Last year after surgery, they wheeled me out to my mom’s waiting car. I asked them to open the passenger door. I slid my butt in and went to bring my right leg in. Fail. My mom’s seat only goes back so far and I guess her car wasn’t meant for someone who is 5’8 to keep their leg straight. I needed up having to scoot backwards into the back seat. It is a miracle that I didn’t vomit all over that car. This year, I’m going to try getting into my own car’s passenger side, before I’m heavily medicated and woozy. 

Vacation Planning

Think of when you’re planning to go away. Make sure you have your plane tickets (FMLA papers, clearance for surgery from your PCP). You make sure your favorite clothes are clean and laid out for packing (or laid out to be easily grabbed when you need them). You have the things that make the trip easier- for me, it’s vitamin c drops, chapstick, my charger, and Propel water. 

I’d love to hear your suggestions for a smooth surgery recovery, please share! 

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Geek in the Pink

Important lines to draw between your advocacy life and personal life

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If you’re just beginning your advocacy journey or have been fighting the good fight for awhile now, it’s important that you take a minute to protect yourself. By protect, I mean to literally keep you and your family safe, to protect your personal information, but also to ensure you keep yourself balanced.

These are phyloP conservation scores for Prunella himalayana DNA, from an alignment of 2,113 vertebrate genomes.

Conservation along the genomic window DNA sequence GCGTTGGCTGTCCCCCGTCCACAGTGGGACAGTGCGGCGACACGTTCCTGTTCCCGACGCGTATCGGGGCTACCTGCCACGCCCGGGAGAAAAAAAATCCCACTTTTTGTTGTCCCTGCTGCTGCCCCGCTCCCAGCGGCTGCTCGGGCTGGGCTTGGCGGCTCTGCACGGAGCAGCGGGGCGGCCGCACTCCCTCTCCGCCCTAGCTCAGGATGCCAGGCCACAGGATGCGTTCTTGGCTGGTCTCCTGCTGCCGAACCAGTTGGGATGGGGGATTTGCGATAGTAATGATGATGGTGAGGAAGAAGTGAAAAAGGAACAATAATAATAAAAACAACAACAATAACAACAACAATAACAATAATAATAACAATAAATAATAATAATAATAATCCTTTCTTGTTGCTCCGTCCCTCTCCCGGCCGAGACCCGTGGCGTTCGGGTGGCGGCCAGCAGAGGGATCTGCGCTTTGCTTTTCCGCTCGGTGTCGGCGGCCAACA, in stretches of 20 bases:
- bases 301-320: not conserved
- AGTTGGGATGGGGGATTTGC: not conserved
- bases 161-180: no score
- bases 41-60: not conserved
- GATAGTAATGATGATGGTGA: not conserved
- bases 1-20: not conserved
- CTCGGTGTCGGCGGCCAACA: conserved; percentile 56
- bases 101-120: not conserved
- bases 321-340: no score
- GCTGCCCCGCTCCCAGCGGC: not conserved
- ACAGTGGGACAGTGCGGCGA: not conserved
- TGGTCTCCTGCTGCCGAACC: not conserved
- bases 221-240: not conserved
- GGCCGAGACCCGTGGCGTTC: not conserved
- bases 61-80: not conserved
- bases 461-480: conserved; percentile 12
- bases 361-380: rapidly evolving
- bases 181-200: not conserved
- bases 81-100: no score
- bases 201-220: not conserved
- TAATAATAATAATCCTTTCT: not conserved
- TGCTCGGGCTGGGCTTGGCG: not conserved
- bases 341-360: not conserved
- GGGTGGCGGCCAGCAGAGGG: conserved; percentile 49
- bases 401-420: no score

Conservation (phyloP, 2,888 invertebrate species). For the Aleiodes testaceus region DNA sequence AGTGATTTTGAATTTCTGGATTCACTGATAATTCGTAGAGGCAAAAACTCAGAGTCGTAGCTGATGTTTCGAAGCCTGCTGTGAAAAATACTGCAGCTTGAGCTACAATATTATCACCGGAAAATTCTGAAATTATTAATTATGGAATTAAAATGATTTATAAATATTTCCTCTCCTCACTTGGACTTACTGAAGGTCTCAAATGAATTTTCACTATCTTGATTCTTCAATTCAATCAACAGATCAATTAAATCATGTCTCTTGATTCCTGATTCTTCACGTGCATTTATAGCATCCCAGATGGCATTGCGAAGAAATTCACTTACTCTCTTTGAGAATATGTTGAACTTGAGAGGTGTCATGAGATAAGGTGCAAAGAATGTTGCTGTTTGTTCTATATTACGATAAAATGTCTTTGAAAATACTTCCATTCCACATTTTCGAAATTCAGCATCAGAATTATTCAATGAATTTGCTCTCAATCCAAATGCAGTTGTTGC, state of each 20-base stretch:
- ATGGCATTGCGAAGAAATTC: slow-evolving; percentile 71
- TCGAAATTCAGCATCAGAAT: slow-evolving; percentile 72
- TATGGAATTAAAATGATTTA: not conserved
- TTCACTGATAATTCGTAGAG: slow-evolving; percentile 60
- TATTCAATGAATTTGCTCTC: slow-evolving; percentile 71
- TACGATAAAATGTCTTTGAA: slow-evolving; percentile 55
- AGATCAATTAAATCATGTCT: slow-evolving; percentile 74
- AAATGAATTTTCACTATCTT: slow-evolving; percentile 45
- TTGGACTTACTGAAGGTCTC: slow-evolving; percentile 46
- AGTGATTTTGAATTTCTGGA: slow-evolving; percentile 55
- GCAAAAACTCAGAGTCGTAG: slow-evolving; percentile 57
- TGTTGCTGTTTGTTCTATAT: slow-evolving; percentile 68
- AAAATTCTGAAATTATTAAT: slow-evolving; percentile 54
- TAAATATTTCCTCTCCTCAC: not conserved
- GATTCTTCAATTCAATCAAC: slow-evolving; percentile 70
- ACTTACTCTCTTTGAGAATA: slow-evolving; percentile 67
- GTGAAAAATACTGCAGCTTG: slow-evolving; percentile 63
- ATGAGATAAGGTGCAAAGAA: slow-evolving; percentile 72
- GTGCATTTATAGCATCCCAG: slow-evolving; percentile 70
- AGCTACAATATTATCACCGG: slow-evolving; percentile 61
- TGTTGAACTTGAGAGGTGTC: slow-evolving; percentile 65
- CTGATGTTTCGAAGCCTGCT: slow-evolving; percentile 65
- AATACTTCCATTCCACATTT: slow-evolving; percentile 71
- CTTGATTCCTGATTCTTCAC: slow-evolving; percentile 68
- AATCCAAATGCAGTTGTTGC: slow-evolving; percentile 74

Facebook

There are two areas of Facebook for you to address- your personal page and your advocacy work- whether that is a page or a group you oversee.

  • Friends: consider this rule- you only accept friend requests from people you have met in person. I recently did a bit of purging and found myself trying to place how I even knew some of the people I was friends with. Remember, what you post can also be seen by friends of your friends (you can adjust the setting for this).
  • Advocacy Page: here anyone and everyone can like and follow along your advocacy journey; you can pick which posts you also want to share on your personal page, so you are still reaching your friends (who should hurry up and like your page of course!)

Instagram

This is a tricky one for me. I have a public account that shares all aspects of me. You can find my cat, what I had for dinner, and facts about my disease. But here is what you won’t find anymore:

  • Photos of my children: up until last week, you would find photos of my teens mixed in with my injections and favorite advocacy t-shirts. But not now. Why? A few reasons- my profile is public which means anyone and everyone can see what I share. As much as I would like to think that everyone in the world is wonderful and has good intentions, that’s not accurate. And more importantly, my children should have a choice in what goes up online about them.
  • Your data: make sure prescription and medical record numbers aren’t visible in your photos. Same goes for your address, phone numbers, and names of your physicians. 
  • Where I am at all times. Enter the #latergram. Again, privacy.

Email

If you’re like me, you check your email often…maybe a little too often. My inbox is full of school newsletters, potential product reviews, things I *need* from Amazon according to Amazon, new posts written about my diseases, events/conferences I should consider, and tons of health updates. All good things that prompt some type of action from me.